CHARLESTON W.Va. — Students at Horace Mann Middle School in Charleston got the chance to eat lunch with a retired U.S. Air Force Major General on Wednesday.
Major General (Ret.) Doug Raaberg ate lunch with the students and shared a message of staying fit, staying in school and staying out of trouble.
“What we are really here for is looking at how nutrition factors into their education,” Raaberg said. “How it factors into their growth potential and healthy choices, which is really the theme that we bring with Mission Readiness.”
Raaberg was in Charleston with Mission Readiness, an organization of around 750 retired admirals and generals that advocate for the health of children, as part of the 2018 Southern Obesity Summit at the Charleston Coliseum and Civic Center.
“Us retired admirals and generals strongly believe in three things from kids today to stay fit, stay in school, stay out of trouble.,” Raaberg said. “Why? Because we want them to be eligible for an opportunity to come to the military or serve their nation in the future.”
“One of the things that we have found is nutrition and fitness are literally national security issues. Especially for recruiting students out of high school to come to the military.”
Raaberg noted that 71-percent of children out of high school are not eligible for military service because they are either overweight or don’t have the right education. He added that 1-in-3 students today are not eligible for the military because of obesity.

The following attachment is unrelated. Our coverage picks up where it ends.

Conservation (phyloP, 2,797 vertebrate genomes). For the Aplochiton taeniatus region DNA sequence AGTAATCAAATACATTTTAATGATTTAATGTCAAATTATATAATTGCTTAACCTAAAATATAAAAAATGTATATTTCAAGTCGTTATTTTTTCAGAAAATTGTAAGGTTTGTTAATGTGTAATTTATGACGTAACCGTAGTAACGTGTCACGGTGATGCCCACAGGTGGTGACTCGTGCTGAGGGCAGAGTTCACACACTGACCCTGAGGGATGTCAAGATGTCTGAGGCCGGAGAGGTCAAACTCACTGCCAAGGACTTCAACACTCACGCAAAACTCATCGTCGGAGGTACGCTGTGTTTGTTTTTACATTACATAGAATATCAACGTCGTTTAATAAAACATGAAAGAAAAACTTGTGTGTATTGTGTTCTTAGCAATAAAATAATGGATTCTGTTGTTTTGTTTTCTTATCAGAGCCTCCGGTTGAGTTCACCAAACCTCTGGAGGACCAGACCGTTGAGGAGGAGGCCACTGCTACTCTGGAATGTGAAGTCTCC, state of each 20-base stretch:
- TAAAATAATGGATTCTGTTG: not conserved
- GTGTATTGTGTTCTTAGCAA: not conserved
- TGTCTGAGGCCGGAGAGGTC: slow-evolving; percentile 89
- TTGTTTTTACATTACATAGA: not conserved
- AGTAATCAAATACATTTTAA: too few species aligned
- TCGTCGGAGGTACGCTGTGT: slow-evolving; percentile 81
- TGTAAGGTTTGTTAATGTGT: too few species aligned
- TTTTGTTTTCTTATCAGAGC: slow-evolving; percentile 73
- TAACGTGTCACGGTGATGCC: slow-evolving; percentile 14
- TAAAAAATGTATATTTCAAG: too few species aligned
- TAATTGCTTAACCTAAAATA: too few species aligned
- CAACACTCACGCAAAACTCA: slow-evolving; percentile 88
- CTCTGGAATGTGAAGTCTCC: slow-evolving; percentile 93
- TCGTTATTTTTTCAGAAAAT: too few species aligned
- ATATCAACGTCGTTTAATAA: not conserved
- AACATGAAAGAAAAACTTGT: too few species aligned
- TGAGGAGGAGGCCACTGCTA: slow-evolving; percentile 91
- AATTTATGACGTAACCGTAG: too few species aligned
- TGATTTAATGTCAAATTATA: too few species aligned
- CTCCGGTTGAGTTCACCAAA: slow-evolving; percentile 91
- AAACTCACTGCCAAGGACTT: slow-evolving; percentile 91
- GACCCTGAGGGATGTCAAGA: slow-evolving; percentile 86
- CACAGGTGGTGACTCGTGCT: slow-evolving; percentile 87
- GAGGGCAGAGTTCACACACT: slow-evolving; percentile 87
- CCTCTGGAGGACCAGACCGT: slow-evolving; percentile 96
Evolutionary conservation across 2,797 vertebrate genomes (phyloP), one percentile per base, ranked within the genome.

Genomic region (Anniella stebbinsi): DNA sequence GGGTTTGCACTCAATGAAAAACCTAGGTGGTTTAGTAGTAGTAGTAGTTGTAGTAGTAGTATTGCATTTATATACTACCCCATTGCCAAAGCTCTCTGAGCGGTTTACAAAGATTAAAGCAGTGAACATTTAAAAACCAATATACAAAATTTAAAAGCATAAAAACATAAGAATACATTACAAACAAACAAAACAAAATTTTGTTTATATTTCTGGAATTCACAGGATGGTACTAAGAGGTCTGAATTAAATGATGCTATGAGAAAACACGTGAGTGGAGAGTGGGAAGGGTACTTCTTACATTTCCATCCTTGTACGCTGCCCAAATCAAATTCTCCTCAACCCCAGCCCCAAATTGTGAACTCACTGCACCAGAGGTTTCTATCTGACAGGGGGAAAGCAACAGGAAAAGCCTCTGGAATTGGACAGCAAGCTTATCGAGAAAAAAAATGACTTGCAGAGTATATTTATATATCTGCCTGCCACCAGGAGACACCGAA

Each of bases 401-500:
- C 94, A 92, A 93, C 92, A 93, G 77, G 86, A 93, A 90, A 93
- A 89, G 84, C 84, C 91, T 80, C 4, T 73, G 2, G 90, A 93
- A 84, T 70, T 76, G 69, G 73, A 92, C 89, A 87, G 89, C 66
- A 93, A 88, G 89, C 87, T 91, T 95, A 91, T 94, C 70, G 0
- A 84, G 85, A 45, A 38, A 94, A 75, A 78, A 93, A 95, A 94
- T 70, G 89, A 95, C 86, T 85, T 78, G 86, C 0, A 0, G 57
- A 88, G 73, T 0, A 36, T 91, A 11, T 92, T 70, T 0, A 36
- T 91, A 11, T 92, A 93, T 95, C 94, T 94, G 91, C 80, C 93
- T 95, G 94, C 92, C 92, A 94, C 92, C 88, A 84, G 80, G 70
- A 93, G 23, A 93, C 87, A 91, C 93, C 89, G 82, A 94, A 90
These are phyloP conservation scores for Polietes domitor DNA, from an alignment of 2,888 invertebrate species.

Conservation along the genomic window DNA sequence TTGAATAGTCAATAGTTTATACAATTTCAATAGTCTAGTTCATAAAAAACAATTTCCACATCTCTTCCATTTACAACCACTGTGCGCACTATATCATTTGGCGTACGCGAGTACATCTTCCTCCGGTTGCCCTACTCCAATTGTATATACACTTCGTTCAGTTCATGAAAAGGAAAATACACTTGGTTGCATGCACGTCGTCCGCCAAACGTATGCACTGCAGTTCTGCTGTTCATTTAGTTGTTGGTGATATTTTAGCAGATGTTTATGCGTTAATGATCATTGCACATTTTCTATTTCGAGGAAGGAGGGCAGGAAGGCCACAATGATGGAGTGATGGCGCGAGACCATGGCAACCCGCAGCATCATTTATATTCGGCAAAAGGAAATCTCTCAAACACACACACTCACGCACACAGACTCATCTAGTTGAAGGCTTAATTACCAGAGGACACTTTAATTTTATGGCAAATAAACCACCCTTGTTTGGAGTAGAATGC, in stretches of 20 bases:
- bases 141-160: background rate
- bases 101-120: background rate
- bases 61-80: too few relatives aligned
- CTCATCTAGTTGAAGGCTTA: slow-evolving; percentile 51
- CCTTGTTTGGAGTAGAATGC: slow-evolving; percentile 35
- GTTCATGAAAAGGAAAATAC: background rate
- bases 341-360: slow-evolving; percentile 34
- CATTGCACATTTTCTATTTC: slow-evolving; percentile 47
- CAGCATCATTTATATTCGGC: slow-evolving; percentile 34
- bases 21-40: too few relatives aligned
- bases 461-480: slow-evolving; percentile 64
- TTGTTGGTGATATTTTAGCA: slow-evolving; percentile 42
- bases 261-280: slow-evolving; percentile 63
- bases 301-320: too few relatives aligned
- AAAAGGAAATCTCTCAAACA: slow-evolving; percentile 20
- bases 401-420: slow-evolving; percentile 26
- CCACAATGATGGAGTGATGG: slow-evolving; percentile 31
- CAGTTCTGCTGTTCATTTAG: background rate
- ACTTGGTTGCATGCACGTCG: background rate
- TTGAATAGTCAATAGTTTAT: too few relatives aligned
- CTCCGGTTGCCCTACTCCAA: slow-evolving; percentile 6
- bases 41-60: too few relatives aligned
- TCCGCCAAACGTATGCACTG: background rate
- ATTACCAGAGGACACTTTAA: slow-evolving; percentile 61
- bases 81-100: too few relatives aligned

Earlier on Wednesday morning, Raaberg led a 3-mile run with health and education policymakers in Charleston to kick off the day’s activities at the Southern Obesity Summit.
“Fitness is a lifetime endeavor,” Raaberg said. “That’s what we were promoting this morning, to encourage the policymakers how important that is.”
“It’s a real pleasure to be here. I really appreciate what this state does for its children in terms of trying to give them a step up in terms of education and opportunity. We have a long way to go as a nation. That’s why Mission Readiness and retired generals strongly believe in schools like this and opportunities to advocate and champion our youth of today.”
Raaberg stated that over 40-percent of recruits from the military come from southern states that are here for the summit.